These dialogues were legitimate expressions of Indigenous voices. There was no prefigured outcome, as there is with Wyatt’s proposed ‘voice to government’. The Uluru process drew its authority from the voices of Indigenous people taking part as representatives of their communities.
These participants included dissenting voices within our communities. And they reached the deliberative consensus of Voice, Treaty and Truth.
This outcome was also supported by the bipartisan joint select committee on constitutional recognition, which held its own extensive consultations. The committee acknowledged the Uluru statement was a game changer and a First Nations Voice to Parliament (not government) was the only viable option.
Status quo reform
The intention to create a ‘voice to government’ fits the minimalist rhetoric of improving local and regional decision-making, which Wyatt has been emphasising as the only viable option.
This emphasises a need to build on and improve existing structures. But this reform was resoundingly rejected by the Uluru statement. And it runs counter to the extensive support that continues to build within the Australian community for a constitutionally enshrined Voice to Parliament.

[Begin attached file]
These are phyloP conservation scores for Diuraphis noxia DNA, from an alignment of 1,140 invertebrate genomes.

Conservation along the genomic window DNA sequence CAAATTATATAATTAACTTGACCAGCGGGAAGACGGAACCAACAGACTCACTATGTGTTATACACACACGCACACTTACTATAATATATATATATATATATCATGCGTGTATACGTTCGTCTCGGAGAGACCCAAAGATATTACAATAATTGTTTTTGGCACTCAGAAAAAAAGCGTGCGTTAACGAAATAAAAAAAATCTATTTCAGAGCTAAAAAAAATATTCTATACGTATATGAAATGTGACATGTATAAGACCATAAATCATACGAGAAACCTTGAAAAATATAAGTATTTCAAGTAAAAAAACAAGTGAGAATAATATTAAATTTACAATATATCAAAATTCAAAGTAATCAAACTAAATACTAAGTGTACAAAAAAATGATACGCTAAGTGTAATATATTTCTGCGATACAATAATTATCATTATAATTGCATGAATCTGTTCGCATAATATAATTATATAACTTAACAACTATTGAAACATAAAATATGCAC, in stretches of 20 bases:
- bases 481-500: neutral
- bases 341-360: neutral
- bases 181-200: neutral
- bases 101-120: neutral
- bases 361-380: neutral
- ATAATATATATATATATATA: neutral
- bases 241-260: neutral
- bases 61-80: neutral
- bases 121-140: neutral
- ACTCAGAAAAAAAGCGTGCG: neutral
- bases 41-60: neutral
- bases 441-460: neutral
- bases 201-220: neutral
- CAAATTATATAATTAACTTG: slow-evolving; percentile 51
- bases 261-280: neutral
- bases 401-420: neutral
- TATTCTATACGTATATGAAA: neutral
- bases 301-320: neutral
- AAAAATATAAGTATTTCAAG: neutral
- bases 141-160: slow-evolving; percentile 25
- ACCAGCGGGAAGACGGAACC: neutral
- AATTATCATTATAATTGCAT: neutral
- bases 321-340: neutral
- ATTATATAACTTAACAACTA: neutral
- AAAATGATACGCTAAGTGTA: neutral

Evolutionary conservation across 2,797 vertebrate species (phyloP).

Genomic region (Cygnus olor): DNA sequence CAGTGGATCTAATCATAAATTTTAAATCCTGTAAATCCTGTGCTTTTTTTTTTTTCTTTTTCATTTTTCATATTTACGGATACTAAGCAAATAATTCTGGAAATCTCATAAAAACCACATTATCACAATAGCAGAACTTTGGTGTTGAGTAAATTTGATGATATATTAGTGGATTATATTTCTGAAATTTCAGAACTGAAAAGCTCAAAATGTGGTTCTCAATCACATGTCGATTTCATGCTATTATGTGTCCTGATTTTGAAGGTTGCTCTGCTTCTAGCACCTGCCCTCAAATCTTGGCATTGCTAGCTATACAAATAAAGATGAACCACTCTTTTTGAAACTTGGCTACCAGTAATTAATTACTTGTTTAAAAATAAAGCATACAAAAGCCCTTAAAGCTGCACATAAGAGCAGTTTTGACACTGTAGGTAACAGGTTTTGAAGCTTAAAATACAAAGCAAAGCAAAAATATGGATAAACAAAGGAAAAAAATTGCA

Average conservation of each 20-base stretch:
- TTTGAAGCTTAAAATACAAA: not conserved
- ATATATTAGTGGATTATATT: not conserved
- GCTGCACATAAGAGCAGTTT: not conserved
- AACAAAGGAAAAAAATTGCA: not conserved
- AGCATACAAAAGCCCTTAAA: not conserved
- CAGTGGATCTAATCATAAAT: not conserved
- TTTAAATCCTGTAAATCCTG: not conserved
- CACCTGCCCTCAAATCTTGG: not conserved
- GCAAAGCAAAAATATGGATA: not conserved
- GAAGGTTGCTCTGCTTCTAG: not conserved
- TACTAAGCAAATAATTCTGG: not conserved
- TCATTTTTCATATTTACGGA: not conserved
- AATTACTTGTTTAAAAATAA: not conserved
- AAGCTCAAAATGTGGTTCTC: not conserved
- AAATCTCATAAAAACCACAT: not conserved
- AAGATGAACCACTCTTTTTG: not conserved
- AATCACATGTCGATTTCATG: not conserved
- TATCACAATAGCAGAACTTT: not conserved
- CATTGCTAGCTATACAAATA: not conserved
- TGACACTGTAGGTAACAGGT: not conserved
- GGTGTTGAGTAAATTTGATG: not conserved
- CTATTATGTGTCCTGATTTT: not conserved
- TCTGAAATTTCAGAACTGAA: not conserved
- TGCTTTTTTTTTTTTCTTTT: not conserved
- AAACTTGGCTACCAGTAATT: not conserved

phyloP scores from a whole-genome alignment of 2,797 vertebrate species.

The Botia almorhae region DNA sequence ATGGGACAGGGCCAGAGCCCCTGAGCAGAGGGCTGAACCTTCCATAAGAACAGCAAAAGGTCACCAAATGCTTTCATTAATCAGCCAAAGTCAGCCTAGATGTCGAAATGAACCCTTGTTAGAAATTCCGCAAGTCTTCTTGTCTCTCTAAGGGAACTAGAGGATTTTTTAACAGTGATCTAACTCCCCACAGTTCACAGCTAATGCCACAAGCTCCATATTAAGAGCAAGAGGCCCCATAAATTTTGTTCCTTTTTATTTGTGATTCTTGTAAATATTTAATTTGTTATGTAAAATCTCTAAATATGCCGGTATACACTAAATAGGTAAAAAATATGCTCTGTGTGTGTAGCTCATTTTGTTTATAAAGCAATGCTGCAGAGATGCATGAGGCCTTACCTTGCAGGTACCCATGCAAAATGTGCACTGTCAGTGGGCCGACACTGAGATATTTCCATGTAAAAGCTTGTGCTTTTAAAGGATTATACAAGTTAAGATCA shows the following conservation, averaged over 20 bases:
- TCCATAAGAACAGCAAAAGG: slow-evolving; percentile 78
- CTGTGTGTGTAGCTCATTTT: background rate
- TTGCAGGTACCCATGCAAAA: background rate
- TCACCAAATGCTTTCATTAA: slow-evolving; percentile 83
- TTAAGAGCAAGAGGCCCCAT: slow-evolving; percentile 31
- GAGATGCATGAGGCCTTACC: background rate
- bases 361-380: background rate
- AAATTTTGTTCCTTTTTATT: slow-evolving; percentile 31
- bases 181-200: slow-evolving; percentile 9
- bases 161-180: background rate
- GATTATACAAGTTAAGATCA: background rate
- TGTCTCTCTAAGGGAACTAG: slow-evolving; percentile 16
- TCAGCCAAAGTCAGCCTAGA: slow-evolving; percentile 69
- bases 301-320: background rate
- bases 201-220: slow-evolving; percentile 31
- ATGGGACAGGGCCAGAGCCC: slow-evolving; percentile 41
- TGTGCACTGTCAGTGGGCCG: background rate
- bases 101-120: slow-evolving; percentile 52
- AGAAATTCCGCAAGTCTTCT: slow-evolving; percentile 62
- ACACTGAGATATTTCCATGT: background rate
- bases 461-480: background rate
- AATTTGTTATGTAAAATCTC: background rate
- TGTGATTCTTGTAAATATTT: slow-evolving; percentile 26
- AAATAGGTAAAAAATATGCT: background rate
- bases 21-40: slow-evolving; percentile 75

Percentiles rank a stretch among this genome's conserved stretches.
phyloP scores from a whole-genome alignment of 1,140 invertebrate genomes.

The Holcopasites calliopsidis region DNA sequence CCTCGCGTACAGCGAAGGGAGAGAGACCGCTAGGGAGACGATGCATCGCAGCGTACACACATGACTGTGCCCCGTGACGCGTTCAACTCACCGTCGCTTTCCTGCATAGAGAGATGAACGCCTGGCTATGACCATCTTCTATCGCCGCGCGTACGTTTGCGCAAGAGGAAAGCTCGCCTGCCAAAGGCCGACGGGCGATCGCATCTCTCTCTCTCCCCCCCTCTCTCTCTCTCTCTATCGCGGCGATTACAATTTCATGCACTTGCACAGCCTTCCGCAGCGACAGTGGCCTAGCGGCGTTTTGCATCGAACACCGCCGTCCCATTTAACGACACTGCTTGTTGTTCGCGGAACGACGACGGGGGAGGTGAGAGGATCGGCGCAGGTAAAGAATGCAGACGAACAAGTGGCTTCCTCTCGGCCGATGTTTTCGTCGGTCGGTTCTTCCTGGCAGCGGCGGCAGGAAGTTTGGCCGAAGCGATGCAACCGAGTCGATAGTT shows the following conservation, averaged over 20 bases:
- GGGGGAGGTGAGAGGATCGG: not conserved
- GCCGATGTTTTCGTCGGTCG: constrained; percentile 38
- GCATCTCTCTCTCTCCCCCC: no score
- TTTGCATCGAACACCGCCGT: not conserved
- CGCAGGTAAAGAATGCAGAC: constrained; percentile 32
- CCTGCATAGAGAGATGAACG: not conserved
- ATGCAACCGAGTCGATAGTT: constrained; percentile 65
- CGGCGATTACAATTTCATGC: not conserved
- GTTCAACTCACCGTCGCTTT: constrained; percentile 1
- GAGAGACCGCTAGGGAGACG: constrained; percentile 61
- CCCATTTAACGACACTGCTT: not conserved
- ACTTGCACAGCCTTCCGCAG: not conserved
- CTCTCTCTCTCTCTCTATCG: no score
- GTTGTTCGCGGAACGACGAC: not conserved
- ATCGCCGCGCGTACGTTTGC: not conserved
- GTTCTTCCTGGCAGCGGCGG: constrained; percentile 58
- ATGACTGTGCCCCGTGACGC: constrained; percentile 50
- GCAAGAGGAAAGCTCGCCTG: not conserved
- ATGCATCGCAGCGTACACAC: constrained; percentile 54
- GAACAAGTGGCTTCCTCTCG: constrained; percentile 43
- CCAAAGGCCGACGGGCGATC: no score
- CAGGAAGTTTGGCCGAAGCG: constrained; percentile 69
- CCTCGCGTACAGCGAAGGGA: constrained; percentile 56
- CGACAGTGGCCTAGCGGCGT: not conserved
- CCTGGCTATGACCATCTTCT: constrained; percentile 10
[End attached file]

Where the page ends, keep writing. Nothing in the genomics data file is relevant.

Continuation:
The Uluru dialogues specifically criticised existing structures that fail Indigenous people. A “voice to government” simply maintains the bureaucratic status quo. It does not structurally reform the process or the nation. It does not afford us our legitimate right to be heard and control the decisions that affect us.
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The ‘voice to government would also lack transparency and accountability. It would be confined narrowly to the government and its bureaucracy.
Having a “Voice to Parliament” as called for by the Uluru statement would ensure Indigenous people were no longer trapped within a web of bureaucracy and government priorities. This would enable Indigenous voices to be heard by all, not solely the government.